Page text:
Remember this blog post I wrote about how hard laminitis is to handle and how we had it all under control? Little did I know we were about to enter a year long battle for Gazelle to walk again.
Let me walk you through it all..
Lets go back to July 2022, after loosing Gazelle’s pasture buddy, she joined the rest of the herd in a bigger field. A week later, hooves are warm and sensitive and her digital pulse is strong. We reacted immediately with all of the necessary meds, diet and rest.
From July to October, we saw no improvement. Every time it seemed like she stabilized, everything got ten times worse and neither us or the vets had any explanations. Her front right hoof was sinking fast and dangerously close to piercing her hoof wall. Left hoof was not great either but X-rays we’re a lot more stable.
October is the month it got tragic. Our vet was out of options and Gazelle wasn’t bearing any weight in her right feet. In desperation we took her to the clinic. They were as stunned as we were, when explaining the treatments we had in place they thought for sur she should’ve gotten better. Nothing was helping with the pain, not even a morphine drip. They decided to elevate her heels with plaster shoes. And she got better in a matter of days. November and December were spent at home with her plaster shoes having to be redone every 4-5 weeks and a astounding amount of abcesses piercing through her hooves.
In January she came home without her plaster shoes for the first time, after having a stable X-ray for months, and in a matter of days, her right pedal bone sank again. And until March, every month she’d go in for shoeing, the farrier dropped her heels to help her pedal bone pression and days later, she was in crazy amounts of pain, limping, and her pedal bone would sank again, and her heel would rise again. Left hoof was stable and getting better but there was her right hoof was in a vicious circle.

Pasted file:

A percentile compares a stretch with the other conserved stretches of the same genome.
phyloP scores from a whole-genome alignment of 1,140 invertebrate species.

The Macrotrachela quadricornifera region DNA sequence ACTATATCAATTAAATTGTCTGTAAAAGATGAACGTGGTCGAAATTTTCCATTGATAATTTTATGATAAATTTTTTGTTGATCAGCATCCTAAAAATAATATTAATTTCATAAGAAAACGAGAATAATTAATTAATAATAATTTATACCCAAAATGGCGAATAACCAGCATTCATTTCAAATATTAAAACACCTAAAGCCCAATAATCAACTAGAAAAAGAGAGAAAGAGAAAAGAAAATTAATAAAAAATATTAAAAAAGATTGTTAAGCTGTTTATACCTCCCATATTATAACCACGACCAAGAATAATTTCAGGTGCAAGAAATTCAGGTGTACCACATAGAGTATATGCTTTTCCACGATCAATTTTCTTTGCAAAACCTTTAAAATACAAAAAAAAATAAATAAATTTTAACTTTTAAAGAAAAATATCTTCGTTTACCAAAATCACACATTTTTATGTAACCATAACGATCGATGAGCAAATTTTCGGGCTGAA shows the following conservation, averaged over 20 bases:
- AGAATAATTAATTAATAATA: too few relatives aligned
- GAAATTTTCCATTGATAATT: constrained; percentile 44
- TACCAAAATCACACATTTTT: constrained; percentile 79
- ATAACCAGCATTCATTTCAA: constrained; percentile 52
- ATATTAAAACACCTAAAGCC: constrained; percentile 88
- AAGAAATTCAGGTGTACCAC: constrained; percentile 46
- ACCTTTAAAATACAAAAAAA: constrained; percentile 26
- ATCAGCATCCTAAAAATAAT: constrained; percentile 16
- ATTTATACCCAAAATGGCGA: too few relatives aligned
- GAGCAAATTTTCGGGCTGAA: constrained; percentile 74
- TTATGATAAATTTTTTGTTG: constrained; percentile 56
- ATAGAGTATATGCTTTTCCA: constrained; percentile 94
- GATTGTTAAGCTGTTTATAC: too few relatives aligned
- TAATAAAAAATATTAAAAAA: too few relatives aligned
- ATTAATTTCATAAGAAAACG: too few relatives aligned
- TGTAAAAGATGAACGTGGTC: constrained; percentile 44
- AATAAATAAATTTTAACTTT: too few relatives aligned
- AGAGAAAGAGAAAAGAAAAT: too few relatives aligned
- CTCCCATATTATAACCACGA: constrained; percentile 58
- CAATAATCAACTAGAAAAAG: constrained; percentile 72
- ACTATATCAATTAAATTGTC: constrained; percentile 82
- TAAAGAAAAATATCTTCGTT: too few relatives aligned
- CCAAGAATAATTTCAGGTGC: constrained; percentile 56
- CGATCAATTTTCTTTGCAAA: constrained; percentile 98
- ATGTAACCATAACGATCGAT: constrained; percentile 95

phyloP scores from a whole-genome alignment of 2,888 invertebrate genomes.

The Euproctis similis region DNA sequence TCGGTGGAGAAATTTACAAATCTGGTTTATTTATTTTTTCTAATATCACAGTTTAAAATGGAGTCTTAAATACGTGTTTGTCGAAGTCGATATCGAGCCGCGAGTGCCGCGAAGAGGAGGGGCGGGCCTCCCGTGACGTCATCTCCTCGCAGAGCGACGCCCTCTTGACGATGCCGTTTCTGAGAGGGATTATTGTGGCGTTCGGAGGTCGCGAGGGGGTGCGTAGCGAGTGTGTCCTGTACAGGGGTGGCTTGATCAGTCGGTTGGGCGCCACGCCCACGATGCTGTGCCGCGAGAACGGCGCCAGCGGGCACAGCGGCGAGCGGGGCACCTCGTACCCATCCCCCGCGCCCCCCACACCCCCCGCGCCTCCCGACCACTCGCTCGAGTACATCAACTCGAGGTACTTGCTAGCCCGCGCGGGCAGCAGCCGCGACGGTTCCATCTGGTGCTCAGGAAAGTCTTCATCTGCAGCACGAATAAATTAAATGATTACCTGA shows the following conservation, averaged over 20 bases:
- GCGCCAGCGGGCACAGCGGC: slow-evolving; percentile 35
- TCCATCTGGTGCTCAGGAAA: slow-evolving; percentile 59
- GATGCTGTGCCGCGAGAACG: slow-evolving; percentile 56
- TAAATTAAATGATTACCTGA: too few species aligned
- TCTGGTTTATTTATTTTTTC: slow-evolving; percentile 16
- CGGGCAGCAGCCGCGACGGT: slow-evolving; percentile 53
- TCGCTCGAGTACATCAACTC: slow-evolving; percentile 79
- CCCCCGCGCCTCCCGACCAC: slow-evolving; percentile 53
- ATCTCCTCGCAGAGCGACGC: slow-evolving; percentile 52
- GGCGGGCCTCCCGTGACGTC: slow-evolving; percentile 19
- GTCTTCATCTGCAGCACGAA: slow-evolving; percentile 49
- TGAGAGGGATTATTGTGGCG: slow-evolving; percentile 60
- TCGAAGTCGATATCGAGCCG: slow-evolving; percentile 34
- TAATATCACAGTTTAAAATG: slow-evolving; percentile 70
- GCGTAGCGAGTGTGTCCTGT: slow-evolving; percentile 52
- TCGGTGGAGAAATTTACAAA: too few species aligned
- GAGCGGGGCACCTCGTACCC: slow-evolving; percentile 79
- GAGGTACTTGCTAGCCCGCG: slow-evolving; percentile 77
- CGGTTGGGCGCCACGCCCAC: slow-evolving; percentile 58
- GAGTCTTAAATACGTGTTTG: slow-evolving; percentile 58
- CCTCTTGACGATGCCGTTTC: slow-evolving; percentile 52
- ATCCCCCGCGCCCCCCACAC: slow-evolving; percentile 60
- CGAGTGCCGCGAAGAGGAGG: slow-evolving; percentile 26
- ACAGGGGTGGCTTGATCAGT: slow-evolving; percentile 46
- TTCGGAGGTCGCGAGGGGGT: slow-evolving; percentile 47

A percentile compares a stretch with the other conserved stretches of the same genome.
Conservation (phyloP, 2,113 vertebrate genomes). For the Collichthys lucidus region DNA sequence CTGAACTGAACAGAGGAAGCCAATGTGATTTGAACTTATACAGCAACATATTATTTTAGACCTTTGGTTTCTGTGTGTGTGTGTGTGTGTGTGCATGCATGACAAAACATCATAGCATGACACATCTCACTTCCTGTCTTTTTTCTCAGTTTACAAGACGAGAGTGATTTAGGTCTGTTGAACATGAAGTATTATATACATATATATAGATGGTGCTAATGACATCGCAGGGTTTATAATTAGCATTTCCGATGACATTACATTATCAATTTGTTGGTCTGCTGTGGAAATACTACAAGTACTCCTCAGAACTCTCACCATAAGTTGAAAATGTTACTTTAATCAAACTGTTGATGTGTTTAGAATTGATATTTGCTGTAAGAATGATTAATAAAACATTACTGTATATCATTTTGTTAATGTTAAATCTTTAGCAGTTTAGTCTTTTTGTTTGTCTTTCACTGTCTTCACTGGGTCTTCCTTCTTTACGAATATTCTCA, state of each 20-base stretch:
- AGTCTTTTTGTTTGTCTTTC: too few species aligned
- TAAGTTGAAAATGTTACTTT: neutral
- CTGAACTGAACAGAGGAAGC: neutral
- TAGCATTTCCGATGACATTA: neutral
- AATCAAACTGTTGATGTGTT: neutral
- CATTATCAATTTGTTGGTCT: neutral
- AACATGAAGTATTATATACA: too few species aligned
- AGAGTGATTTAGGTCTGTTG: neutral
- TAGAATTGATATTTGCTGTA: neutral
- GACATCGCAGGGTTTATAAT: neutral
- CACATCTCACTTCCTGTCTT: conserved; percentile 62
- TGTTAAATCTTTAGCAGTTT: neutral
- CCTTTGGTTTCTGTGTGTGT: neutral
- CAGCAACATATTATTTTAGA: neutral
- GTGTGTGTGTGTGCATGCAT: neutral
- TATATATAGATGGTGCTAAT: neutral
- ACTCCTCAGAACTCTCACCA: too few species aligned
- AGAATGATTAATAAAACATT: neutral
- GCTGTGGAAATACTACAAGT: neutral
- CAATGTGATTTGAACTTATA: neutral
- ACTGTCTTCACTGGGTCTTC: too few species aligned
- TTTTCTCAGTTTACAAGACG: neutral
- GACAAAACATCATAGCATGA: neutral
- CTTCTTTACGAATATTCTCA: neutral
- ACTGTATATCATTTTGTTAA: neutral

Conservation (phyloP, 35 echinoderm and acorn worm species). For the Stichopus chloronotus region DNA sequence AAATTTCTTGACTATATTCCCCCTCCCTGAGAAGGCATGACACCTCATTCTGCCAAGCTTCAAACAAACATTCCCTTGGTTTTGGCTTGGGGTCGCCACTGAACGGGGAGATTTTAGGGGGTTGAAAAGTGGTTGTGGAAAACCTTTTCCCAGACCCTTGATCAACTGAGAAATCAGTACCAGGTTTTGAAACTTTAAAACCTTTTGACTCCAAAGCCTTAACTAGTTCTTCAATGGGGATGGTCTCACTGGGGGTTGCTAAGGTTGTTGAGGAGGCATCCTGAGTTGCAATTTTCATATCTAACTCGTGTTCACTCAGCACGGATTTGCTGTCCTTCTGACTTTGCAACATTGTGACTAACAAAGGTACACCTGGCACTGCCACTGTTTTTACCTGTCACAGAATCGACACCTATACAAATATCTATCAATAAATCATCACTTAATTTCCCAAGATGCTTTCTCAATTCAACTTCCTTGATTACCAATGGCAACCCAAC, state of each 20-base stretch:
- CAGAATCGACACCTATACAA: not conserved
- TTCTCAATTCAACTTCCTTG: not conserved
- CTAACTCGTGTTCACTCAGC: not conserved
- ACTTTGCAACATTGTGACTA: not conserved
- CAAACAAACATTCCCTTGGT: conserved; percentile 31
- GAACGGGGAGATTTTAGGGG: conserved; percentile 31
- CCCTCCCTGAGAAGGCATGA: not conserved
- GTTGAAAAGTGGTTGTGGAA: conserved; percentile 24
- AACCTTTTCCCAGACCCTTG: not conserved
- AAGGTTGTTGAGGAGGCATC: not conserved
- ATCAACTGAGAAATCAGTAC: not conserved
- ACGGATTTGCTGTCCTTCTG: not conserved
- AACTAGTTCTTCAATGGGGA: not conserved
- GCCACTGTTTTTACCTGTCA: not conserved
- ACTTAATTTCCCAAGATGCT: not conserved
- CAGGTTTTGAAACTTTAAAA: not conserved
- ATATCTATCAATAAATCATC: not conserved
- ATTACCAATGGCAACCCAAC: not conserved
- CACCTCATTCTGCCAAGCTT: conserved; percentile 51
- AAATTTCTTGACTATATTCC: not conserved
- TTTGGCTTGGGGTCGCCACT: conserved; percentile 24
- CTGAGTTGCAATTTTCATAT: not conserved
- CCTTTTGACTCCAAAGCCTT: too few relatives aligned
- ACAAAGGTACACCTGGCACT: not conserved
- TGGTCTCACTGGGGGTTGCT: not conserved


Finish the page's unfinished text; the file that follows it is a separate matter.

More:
April came along and she was no better, hours and hours of research and meetings with her vet team, we agreed classic methods weren’t working, she simply wasn’t getting better at all, her quality of life was mediocre and had no hope of improving unless we tried something different. Deep flexor tendon tenotomy.
Once you understand the role of the tendon in laminitis and examine her case, the link there was obvious. I didn’t take this decision lightly at all, surgery comes with risk and cutting a tendon on a very sick horse with little to no evidence to back it up was scary, but the only other solution was letting her go.
Gazelle was 8 at the time, and very clear about what she wanted; to live freely and pain free, this horse was nowhere near done fighting. So we gave it a chance.
She went into surgery on May 3rd, as soon as I saw her walk out I knew we made the right decision. Her eyes we’re bright and her body relaxed, tension free for the first time in months. She became hard to handle because of all the pent up energy and slow recovery but it all meant she was fully herself again after being buried in pain.
After a couple weeks she started going out in a paddock again and after her 3month check up we got the all clear for her to join a new herd on a paddock paradise. August 30th, Gazelle joined a 12horse herd. The paddock paradise is perfect for her as it encourages a lot of walking (great for her hoof and tendon recovery) and has very limited access to grass to avoid any type of relapse.
Today Gazelle is 9years old, and she lives in a herd, she canters with them, plays and lives a normal life. Yes she will be at risk forever, but that burden is for le to carry, she’s living life and loving it.